A Telecommunications Revolution… In The Bathroom
In the 1950s television changed the American living room. In the 60s and 70s new developments in contraception and the sexual revolution changed the bedroom. Today, in the twenty-tens, technology is again changing our world and this time it’s in the bathroom.
If you thought the only telecommunication device in the bathroom was the big white porcelain telephone that your college buddies used to talk to “Oh, God!” after Friday night keggers then you’d be wrong. The smart-phone has permeated every nook and cranny of our lives and none more conspicuously than the bathroom.
Recent studies have shown that 75% of mobile phone users have used their phones in the bathroom. Of those using their phones in the bathroom 63% admitted to answering a call and 41 percent initiated a call before they, well, finished. 25% of guys and 13% of women have even been on conference calls in the bathroom. LBJ would have loved it. Lyndon Johnson was known for continuing high level meetings while he used the toilet. Given today’s wireless technology he might have given an entirely new meaning to the term “oval office”.
Communications isn’t the only thing that has moved to the bathroom. Entertainment options on the throne used to be limited to the Sears catalog, a few Chatelaine magazines and a Sports Illustrated if you were really really lucky. Now people are more likely to be surfing the Internet. According to the same survey 78% of those people that take their phone into the bathroom use it to surf the Internet, while 45% send and receive email. This was even more common at work where 12% of respondents reported feeling pressure to constantly stay on top of emails. Two-thirds of 18-24 year olds in the survey said they used social media while they were in the bathroom. Now you have time to update your mood to “constipated”.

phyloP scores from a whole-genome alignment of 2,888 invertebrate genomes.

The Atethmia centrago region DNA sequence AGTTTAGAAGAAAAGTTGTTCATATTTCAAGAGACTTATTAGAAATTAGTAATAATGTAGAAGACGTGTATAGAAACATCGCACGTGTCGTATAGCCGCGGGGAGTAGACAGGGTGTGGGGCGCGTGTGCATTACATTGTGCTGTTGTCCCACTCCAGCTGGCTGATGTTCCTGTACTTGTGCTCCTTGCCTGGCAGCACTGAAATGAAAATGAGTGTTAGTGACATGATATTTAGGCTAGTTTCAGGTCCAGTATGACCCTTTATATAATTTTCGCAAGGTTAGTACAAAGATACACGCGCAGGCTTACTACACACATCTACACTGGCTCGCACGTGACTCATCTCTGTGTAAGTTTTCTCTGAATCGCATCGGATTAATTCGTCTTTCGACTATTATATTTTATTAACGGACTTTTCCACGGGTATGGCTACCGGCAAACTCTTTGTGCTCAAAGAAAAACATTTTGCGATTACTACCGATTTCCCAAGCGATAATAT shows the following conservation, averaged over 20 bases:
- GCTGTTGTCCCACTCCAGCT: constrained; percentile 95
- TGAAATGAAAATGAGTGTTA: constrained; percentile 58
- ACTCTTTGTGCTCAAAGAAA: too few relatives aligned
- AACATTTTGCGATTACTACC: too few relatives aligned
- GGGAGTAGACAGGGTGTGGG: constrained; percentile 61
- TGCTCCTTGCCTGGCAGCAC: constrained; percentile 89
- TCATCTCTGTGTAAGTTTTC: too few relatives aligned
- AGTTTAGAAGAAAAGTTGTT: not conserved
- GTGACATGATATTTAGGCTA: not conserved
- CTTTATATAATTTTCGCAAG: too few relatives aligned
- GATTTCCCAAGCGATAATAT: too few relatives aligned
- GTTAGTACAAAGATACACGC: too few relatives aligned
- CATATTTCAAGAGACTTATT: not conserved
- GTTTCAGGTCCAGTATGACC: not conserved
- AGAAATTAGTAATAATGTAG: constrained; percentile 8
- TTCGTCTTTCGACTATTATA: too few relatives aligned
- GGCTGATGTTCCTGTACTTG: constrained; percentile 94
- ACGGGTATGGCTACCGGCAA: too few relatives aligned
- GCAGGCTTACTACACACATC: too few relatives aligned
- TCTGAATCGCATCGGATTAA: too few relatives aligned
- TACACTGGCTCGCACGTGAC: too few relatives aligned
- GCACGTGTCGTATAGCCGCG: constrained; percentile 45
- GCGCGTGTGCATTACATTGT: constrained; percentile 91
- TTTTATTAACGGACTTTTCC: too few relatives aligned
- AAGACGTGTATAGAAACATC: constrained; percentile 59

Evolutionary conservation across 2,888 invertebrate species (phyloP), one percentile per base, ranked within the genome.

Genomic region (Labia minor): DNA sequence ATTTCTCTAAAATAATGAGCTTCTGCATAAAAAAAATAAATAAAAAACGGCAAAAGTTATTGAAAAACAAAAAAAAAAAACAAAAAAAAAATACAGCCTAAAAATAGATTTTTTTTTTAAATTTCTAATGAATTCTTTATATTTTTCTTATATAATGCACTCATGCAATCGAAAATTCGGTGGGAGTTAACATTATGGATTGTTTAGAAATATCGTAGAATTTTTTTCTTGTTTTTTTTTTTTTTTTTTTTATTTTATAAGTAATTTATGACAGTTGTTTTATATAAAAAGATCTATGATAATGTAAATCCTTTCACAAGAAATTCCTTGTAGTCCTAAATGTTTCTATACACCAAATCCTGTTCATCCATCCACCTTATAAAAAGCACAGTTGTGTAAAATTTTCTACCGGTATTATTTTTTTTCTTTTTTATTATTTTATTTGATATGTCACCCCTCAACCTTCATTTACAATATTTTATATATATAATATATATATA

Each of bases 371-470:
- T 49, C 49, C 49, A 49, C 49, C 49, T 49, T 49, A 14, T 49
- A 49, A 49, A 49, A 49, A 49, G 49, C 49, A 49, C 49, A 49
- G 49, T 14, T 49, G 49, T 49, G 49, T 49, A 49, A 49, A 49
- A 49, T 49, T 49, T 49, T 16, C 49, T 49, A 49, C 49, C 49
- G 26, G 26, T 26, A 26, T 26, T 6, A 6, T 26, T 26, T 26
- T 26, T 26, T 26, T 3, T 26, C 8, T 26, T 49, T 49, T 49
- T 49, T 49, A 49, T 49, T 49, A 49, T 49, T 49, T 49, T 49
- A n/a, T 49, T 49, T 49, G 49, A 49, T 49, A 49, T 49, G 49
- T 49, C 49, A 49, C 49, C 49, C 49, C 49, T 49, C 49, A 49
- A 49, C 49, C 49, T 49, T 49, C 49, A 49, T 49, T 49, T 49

Is all this going to make you sick? Depending on what lives in your bathroom, aerosolization is your major concern. Aerosolization, the process where tiny particles become airborne, happens during powerful toilet flushes. Director of clinical microbiology at Colombia, Dr. Phyllis Della-Latta, says don’t worry too much though. If you have a healthy immune system and clean your bathrooms regularly, you are extremely unlikely to become sick from bathroom pathogens. “Don’t be germaphobic”, she says, but adds, “no reading in public restrooms, period.” That might have as much to do with the mood of the people lined up out the door as with hygiene.
You might want to consider totting around some sanitary wipes though because the survey said that although 90% of people reported that they washed their hands after using the bathroom only 14% washed their phone after taking it to the bathroom. If this sounds familiar then maybe a flashy new bio hazard iPhone case is for you.
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